Dust storms during US 'monsoon season'

Yes, in the US, meteorologists think that their country too has a monsoon season. Traditionally, a monsoon is defined as a seasonal reversing wind accompanied by corresponding changes in precipitation, but the term is now increasingly used to describe seasonal changes in atmospheric circulation and precipitation associated with the asymmetric heating of land and sea.

The major monsoon systems of the world consist of the West African and Asia-Australian monsoons. The inclusion of the North and South American monsoons with incomplete wind reversal has been debated. The summertime thermal lows in the Americas are far less extensive and influential than those in Asia and Africa, which means thunderstorms and strong winds. They both can appear to come out of nowhere.
Still, the American National Weather Service is working to keep Interstate-10 from turning deadly during the monsoon. For the first time, it is monitoring the corridor between Tucson and Phoenix with a potentially life-saving network of dust storm detectors. Dust storms are notorious in the summer months along I-10. They often come from desert areas and unplanted farm fields, and can pick up without warning.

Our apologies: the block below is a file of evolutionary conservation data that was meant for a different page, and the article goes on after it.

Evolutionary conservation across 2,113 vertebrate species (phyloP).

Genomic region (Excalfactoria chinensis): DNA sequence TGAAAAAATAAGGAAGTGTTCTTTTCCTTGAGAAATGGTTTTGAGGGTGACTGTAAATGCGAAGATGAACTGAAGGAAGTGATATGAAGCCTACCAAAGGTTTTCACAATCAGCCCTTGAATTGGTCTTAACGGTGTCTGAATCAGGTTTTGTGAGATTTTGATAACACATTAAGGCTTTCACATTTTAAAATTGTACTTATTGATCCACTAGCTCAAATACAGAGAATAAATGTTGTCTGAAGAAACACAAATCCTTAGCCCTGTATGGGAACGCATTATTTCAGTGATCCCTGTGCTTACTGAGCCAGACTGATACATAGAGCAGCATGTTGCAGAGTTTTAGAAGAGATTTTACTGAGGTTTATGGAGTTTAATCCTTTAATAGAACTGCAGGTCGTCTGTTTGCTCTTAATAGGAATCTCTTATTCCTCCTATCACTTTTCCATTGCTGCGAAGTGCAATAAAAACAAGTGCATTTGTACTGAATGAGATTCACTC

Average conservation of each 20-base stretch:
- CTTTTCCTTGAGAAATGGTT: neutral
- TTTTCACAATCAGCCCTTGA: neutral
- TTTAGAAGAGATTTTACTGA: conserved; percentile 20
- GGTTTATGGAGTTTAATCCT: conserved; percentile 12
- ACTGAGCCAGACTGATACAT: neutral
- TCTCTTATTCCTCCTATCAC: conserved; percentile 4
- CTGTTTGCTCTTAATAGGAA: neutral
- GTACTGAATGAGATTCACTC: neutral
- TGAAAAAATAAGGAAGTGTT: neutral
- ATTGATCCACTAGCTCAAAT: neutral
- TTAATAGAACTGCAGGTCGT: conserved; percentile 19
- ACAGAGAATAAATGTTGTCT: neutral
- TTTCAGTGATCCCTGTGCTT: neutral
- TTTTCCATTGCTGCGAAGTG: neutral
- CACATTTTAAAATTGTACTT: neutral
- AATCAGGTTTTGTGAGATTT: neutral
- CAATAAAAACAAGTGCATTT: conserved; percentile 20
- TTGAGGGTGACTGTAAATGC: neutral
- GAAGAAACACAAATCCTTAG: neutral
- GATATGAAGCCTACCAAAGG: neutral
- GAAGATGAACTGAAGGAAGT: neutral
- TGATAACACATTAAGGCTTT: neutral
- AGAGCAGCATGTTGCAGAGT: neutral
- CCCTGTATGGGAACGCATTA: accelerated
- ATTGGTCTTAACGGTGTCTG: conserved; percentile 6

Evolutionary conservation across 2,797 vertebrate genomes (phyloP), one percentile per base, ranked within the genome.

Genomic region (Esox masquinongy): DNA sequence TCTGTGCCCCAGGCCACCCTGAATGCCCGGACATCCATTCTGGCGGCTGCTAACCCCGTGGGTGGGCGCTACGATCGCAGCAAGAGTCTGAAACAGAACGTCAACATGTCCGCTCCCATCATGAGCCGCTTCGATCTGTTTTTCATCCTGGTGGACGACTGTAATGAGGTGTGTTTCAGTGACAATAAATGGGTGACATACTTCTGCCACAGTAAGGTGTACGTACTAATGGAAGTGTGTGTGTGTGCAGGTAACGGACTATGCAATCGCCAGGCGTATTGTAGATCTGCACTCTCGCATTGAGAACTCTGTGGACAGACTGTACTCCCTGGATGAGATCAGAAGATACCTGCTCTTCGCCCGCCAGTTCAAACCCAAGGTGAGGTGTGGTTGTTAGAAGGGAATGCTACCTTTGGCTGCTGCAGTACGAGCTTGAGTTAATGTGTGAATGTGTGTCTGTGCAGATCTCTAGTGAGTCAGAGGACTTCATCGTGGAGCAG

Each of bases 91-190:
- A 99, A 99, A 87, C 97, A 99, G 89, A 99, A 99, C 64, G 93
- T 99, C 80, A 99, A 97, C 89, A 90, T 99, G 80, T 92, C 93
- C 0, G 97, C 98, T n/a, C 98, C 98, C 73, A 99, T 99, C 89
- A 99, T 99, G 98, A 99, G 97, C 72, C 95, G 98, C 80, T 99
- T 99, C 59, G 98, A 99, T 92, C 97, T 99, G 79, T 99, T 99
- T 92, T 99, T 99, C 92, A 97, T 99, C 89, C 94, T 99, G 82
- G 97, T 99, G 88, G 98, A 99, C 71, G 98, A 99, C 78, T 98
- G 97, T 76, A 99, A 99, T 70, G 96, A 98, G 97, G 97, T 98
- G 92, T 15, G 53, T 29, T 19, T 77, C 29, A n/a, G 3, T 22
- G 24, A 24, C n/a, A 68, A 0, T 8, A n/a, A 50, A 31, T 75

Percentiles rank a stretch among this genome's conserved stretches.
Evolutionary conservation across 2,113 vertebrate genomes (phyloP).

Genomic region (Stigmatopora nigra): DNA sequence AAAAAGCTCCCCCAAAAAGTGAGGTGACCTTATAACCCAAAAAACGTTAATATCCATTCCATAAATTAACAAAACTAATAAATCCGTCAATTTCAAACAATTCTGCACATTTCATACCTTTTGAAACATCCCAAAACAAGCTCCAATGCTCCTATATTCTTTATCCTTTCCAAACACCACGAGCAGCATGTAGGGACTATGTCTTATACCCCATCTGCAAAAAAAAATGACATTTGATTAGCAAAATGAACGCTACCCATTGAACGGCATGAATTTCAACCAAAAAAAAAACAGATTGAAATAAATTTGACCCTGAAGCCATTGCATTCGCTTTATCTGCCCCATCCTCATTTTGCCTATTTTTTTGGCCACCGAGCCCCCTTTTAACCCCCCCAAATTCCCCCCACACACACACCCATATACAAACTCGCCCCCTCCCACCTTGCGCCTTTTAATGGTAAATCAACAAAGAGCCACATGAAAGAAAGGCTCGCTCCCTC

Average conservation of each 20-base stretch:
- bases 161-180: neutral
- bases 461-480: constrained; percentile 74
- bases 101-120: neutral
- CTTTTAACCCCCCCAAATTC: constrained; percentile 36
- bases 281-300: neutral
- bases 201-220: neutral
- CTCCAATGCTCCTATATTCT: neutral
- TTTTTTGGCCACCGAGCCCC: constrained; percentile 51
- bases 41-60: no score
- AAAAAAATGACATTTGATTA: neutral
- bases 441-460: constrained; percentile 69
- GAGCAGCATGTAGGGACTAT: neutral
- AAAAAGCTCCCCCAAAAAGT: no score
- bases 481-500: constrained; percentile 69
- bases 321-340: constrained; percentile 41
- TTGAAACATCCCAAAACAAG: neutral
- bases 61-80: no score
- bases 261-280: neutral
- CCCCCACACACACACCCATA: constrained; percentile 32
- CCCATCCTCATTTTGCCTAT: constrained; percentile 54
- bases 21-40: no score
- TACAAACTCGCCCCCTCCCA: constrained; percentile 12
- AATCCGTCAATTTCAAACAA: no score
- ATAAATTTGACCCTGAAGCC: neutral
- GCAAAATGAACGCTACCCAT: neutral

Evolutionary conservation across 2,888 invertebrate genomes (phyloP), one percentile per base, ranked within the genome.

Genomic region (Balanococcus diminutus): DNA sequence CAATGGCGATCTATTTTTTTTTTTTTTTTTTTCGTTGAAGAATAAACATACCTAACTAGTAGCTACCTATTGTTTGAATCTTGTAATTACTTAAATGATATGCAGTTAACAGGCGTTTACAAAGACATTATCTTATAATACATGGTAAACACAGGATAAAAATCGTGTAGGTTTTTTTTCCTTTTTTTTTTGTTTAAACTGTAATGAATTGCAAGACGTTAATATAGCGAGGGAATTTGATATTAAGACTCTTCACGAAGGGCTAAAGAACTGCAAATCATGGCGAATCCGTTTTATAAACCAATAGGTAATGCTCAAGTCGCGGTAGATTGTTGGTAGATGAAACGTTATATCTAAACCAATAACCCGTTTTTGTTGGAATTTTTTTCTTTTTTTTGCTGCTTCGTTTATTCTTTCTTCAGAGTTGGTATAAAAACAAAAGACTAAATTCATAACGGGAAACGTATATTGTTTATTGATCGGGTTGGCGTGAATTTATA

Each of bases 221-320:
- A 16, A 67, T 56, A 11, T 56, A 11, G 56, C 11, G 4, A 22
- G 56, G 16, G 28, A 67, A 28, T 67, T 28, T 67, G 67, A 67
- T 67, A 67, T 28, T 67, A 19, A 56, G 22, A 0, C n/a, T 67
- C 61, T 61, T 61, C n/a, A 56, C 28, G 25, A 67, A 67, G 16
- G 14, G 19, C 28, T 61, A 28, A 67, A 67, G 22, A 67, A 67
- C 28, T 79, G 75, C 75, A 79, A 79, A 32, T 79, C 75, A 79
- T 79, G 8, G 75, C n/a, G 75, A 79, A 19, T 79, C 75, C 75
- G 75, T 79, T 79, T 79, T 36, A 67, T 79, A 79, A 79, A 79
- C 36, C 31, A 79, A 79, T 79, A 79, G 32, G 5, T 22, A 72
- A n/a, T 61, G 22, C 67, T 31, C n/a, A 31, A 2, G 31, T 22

The National Weather Service is to strategically place a network of (just) eight sensors between Tucson and Phoenix, a distance of more than 170 kilometers. These monitors will measure particulate matter to act as early warning indicators. As soon as there is a spike in the data from one of these monitoring sites, a dust storm warning can be issued alerting the public to the potentially deadly scenario.

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